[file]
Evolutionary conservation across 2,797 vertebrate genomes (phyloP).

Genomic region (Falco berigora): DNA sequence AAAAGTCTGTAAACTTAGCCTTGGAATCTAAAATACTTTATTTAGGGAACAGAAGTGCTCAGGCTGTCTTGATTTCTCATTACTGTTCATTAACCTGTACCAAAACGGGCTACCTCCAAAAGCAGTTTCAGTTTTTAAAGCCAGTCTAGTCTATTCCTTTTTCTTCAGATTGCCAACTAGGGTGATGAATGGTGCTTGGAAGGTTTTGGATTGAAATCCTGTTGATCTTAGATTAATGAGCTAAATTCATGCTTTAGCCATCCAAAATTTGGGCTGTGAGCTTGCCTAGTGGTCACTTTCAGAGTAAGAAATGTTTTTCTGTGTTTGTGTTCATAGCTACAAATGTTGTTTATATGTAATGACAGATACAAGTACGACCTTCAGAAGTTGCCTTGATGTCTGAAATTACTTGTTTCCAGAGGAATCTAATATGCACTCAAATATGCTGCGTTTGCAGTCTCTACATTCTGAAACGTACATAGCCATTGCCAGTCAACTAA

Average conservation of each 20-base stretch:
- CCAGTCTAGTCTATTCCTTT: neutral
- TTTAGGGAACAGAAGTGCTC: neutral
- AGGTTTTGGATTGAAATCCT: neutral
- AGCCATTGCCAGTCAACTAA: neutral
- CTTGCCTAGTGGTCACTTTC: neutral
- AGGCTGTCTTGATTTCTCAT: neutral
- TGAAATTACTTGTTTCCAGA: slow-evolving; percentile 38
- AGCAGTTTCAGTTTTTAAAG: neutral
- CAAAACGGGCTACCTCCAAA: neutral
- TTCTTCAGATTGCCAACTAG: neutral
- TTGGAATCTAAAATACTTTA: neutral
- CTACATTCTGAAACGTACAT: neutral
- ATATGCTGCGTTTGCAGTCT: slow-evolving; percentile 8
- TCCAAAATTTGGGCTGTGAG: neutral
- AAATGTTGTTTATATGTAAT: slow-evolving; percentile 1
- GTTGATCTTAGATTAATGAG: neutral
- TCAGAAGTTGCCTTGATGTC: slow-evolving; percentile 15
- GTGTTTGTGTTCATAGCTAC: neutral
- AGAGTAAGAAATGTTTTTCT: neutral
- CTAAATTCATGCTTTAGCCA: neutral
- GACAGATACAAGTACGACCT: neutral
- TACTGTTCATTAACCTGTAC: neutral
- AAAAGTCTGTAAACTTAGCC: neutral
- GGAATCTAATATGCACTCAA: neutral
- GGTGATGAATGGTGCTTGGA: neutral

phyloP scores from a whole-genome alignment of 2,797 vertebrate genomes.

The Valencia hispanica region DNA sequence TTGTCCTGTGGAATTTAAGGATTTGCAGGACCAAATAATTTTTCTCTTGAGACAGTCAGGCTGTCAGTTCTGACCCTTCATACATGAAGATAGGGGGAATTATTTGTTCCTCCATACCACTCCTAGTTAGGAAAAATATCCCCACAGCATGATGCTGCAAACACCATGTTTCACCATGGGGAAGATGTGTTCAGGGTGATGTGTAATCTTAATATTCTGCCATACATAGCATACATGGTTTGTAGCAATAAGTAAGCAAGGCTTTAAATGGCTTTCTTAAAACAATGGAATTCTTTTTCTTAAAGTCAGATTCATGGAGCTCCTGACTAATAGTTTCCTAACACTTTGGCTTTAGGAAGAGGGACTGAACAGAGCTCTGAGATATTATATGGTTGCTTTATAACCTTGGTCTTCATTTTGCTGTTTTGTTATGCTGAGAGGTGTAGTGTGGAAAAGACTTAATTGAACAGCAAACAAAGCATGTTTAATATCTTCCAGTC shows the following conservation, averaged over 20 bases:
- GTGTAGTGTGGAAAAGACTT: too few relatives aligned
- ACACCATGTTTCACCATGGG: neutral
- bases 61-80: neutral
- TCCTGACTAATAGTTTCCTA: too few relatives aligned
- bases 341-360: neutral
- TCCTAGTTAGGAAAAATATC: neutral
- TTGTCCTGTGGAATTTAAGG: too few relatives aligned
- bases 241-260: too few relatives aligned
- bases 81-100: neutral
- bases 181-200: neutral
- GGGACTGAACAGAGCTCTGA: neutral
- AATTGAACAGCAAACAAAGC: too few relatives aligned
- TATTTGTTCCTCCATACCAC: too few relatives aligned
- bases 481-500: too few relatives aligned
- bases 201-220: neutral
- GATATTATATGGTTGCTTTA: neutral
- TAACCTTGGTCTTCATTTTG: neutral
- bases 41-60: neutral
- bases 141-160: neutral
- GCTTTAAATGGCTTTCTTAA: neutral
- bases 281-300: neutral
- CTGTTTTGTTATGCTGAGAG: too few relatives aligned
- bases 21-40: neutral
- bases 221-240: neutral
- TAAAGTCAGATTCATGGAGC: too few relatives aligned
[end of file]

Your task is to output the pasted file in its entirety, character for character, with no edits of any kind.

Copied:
Evolutionary conservation across 2,797 vertebrate genomes (phyloP).

Genomic region (Falco berigora): DNA sequence AAAAGTCTGTAAACTTAGCCTTGGAATCTAAAATACTTTATTTAGGGAACAGAAGTGCTCAGGCTGTCTTGATTTCTCATTACTGTTCATTAACCTGTACCAAAACGGGCTACCTCCAAAAGCAGTTTCAGTTTTTAAAGCCAGTCTAGTCTATTCCTTTTTCTTCAGATTGCCAACTAGGGTGATGAATGGTGCTTGGAAGGTTTTGGATTGAAATCCTGTTGATCTTAGATTAATGAGCTAAATTCATGCTTTAGCCATCCAAAATTTGGGCTGTGAGCTTGCCTAGTGGTCACTTTCAGAGTAAGAAATGTTTTTCTGTGTTTGTGTTCATAGCTACAAATGTTGTTTATATGTAATGACAGATACAAGTACGACCTTCAGAAGTTGCCTTGATGTCTGAAATTACTTGTTTCCAGAGGAATCTAATATGCACTCAAATATGCTGCGTTTGCAGTCTCTACATTCTGAAACGTACATAGCCATTGCCAGTCAACTAA

Average conservation of each 20-base stretch:
- CCAGTCTAGTCTATTCCTTT: neutral
- TTTAGGGAACAGAAGTGCTC: neutral
- AGGTTTTGGATTGAAATCCT: neutral
- AGCCATTGCCAGTCAACTAA: neutral
- CTTGCCTAGTGGTCACTTTC: neutral
- AGGCTGTCTTGATTTCTCAT: neutral
- TGAAATTACTTGTTTCCAGA: slow-evolving; percentile 38
- AGCAGTTTCAGTTTTTAAAG: neutral
- CAAAACGGGCTACCTCCAAA: neutral
- TTCTTCAGATTGCCAACTAG: neutral
- TTGGAATCTAAAATACTTTA: neutral
- CTACATTCTGAAACGTACAT: neutral
- ATATGCTGCGTTTGCAGTCT: slow-evolving; percentile 8
- TCCAAAATTTGGGCTGTGAG: neutral
- AAATGTTGTTTATATGTAAT: slow-evolving; percentile 1
- GTTGATCTTAGATTAATGAG: neutral
- TCAGAAGTTGCCTTGATGTC: slow-evolving; percentile 15
- GTGTTTGTGTTCATAGCTAC: neutral
- AGAGTAAGAAATGTTTTTCT: neutral
- CTAAATTCATGCTTTAGCCA: neutral
- GACAGATACAAGTACGACCT: neutral
- TACTGTTCATTAACCTGTAC: neutral
- AAAAGTCTGTAAACTTAGCC: neutral
- GGAATCTAATATGCACTCAA: neutral
- GGTGATGAATGGTGCTTGGA: neutral

phyloP scores from a whole-genome alignment of 2,797 vertebrate genomes.

The Valencia hispanica region DNA sequence TTGTCCTGTGGAATTTAAGGATTTGCAGGACCAAATAATTTTTCTCTTGAGACAGTCAGGCTGTCAGTTCTGACCCTTCATACATGAAGATAGGGGGAATTATTTGTTCCTCCATACCACTCCTAGTTAGGAAAAATATCCCCACAGCATGATGCTGCAAACACCATGTTTCACCATGGGGAAGATGTGTTCAGGGTGATGTGTAATCTTAATATTCTGCCATACATAGCATACATGGTTTGTAGCAATAAGTAAGCAAGGCTTTAAATGGCTTTCTTAAAACAATGGAATTCTTTTTCTTAAAGTCAGATTCATGGAGCTCCTGACTAATAGTTTCCTAACACTTTGGCTTTAGGAAGAGGGACTGAACAGAGCTCTGAGATATTATATGGTTGCTTTATAACCTTGGTCTTCATTTTGCTGTTTTGTTATGCTGAGAGGTGTAGTGTGGAAAAGACTTAATTGAACAGCAAACAAAGCATGTTTAATATCTTCCAGTC shows the following conservation, averaged over 20 bases:
- GTGTAGTGTGGAAAAGACTT: too few relatives aligned
- ACACCATGTTTCACCATGGG: neutral
- bases 61-80: neutral
- TCCTGACTAATAGTTTCCTA: too few relatives aligned
- bases 341-360: neutral
- TCCTAGTTAGGAAAAATATC: neutral
- TTGTCCTGTGGAATTTAAGG: too few relatives aligned
- bases 241-260: too few relatives aligned
- bases 81-100: neutral
- bases 181-200: neutral
- GGGACTGAACAGAGCTCTGA: neutral
- AATTGAACAGCAAACAAAGC: too few relatives aligned
- TATTTGTTCCTCCATACCAC: too few relatives aligned
- bases 481-500: too few relatives aligned
- bases 201-220: neutral
- GATATTATATGGTTGCTTTA: neutral
- TAACCTTGGTCTTCATTTTG: neutral
- bases 41-60: neutral
- bases 141-160: neutral
- GCTTTAAATGGCTTTCTTAA: neutral
- bases 281-300: neutral
- CTGTTTTGTTATGCTGAGAG: too few relatives aligned
- bases 21-40: neutral
- bases 221-240: neutral
- TAAAGTCAGATTCATGGAGC: too few relatives aligned